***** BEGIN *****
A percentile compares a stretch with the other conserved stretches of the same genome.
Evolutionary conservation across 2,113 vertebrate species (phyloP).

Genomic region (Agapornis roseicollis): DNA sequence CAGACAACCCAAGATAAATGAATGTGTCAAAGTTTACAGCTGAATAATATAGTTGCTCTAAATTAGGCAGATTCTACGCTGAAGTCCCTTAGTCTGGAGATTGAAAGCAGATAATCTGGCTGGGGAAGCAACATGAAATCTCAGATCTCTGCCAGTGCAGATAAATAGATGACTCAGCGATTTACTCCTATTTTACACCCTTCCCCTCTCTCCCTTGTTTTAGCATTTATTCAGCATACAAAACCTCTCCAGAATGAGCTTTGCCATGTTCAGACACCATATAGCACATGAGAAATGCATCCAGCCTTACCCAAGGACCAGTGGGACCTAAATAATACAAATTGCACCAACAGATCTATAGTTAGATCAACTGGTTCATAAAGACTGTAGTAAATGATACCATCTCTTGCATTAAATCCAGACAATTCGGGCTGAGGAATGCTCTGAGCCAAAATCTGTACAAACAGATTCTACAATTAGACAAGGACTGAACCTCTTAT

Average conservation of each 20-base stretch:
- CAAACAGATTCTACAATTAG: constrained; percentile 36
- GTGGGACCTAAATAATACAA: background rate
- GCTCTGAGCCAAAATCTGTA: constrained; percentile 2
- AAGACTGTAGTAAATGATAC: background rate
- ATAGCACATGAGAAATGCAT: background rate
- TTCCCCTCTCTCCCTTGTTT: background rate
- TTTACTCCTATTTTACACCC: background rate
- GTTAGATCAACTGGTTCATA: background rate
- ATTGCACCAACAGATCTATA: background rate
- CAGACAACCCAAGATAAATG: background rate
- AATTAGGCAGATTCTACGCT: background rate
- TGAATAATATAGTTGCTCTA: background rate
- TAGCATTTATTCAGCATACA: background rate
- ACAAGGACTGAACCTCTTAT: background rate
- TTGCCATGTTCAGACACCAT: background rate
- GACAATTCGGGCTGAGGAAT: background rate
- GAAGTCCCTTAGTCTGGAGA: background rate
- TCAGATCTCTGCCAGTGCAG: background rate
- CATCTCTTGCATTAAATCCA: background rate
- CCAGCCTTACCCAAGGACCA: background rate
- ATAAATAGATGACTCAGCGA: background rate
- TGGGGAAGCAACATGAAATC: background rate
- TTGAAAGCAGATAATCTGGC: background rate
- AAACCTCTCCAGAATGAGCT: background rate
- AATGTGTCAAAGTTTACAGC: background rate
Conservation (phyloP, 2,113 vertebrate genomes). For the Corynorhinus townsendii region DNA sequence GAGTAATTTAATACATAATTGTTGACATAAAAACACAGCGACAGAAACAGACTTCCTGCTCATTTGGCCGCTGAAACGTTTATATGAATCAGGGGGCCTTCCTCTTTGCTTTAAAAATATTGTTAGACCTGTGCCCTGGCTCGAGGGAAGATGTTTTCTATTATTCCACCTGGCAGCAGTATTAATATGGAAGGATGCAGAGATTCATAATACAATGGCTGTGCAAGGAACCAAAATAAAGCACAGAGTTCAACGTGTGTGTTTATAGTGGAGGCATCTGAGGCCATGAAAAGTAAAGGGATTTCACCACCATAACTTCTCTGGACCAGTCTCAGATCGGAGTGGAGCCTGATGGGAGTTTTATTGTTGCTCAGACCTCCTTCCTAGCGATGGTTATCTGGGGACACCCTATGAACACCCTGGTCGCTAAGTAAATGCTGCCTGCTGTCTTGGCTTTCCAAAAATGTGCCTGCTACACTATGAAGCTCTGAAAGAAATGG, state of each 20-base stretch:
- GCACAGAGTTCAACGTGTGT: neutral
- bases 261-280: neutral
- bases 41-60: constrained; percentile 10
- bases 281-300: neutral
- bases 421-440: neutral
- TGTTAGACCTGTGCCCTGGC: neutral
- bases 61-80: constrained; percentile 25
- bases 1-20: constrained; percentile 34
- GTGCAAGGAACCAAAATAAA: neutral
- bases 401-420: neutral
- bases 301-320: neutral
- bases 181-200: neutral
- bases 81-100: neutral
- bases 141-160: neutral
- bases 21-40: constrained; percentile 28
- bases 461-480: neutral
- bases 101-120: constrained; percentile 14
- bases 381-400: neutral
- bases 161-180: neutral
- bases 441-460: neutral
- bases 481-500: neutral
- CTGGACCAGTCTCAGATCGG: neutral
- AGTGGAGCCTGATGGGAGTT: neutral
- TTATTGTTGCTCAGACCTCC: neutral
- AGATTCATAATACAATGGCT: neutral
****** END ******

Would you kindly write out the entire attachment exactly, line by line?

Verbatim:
A percentile compares a stretch with the other conserved stretches of the same genome.
Evolutionary conservation across 2,113 vertebrate species (phyloP).

Genomic region (Agapornis roseicollis): DNA sequence CAGACAACCCAAGATAAATGAATGTGTCAAAGTTTACAGCTGAATAATATAGTTGCTCTAAATTAGGCAGATTCTACGCTGAAGTCCCTTAGTCTGGAGATTGAAAGCAGATAATCTGGCTGGGGAAGCAACATGAAATCTCAGATCTCTGCCAGTGCAGATAAATAGATGACTCAGCGATTTACTCCTATTTTACACCCTTCCCCTCTCTCCCTTGTTTTAGCATTTATTCAGCATACAAAACCTCTCCAGAATGAGCTTTGCCATGTTCAGACACCATATAGCACATGAGAAATGCATCCAGCCTTACCCAAGGACCAGTGGGACCTAAATAATACAAATTGCACCAACAGATCTATAGTTAGATCAACTGGTTCATAAAGACTGTAGTAAATGATACCATCTCTTGCATTAAATCCAGACAATTCGGGCTGAGGAATGCTCTGAGCCAAAATCTGTACAAACAGATTCTACAATTAGACAAGGACTGAACCTCTTAT

Average conservation of each 20-base stretch:
- CAAACAGATTCTACAATTAG: constrained; percentile 36
- GTGGGACCTAAATAATACAA: background rate
- GCTCTGAGCCAAAATCTGTA: constrained; percentile 2
- AAGACTGTAGTAAATGATAC: background rate
- ATAGCACATGAGAAATGCAT: background rate
- TTCCCCTCTCTCCCTTGTTT: background rate
- TTTACTCCTATTTTACACCC: background rate
- GTTAGATCAACTGGTTCATA: background rate
- ATTGCACCAACAGATCTATA: background rate
- CAGACAACCCAAGATAAATG: background rate
- AATTAGGCAGATTCTACGCT: background rate
- TGAATAATATAGTTGCTCTA: background rate
- TAGCATTTATTCAGCATACA: background rate
- ACAAGGACTGAACCTCTTAT: background rate
- TTGCCATGTTCAGACACCAT: background rate
- GACAATTCGGGCTGAGGAAT: background rate
- GAAGTCCCTTAGTCTGGAGA: background rate
- TCAGATCTCTGCCAGTGCAG: background rate
- CATCTCTTGCATTAAATCCA: background rate
- CCAGCCTTACCCAAGGACCA: background rate
- ATAAATAGATGACTCAGCGA: background rate
- TGGGGAAGCAACATGAAATC: background rate
- TTGAAAGCAGATAATCTGGC: background rate
- AAACCTCTCCAGAATGAGCT: background rate
- AATGTGTCAAAGTTTACAGC: background rate
Conservation (phyloP, 2,113 vertebrate genomes). For the Corynorhinus townsendii region DNA sequence GAGTAATTTAATACATAATTGTTGACATAAAAACACAGCGACAGAAACAGACTTCCTGCTCATTTGGCCGCTGAAACGTTTATATGAATCAGGGGGCCTTCCTCTTTGCTTTAAAAATATTGTTAGACCTGTGCCCTGGCTCGAGGGAAGATGTTTTCTATTATTCCACCTGGCAGCAGTATTAATATGGAAGGATGCAGAGATTCATAATACAATGGCTGTGCAAGGAACCAAAATAAAGCACAGAGTTCAACGTGTGTGTTTATAGTGGAGGCATCTGAGGCCATGAAAAGTAAAGGGATTTCACCACCATAACTTCTCTGGACCAGTCTCAGATCGGAGTGGAGCCTGATGGGAGTTTTATTGTTGCTCAGACCTCCTTCCTAGCGATGGTTATCTGGGGACACCCTATGAACACCCTGGTCGCTAAGTAAATGCTGCCTGCTGTCTTGGCTTTCCAAAAATGTGCCTGCTACACTATGAAGCTCTGAAAGAAATGG, state of each 20-base stretch:
- GCACAGAGTTCAACGTGTGT: neutral
- bases 261-280: neutral
- bases 41-60: constrained; percentile 10
- bases 281-300: neutral
- bases 421-440: neutral
- TGTTAGACCTGTGCCCTGGC: neutral
- bases 61-80: constrained; percentile 25
- bases 1-20: constrained; percentile 34
- GTGCAAGGAACCAAAATAAA: neutral
- bases 401-420: neutral
- bases 301-320: neutral
- bases 181-200: neutral
- bases 81-100: neutral
- bases 141-160: neutral
- bases 21-40: constrained; percentile 28
- bases 461-480: neutral
- bases 101-120: constrained; percentile 14
- bases 381-400: neutral
- bases 161-180: neutral
- bases 441-460: neutral
- bases 481-500: neutral
- CTGGACCAGTCTCAGATCGG: neutral
- AGTGGAGCCTGATGGGAGTT: neutral
- TTATTGTTGCTCAGACCTCC: neutral
- AGATTCATAATACAATGGCT: neutral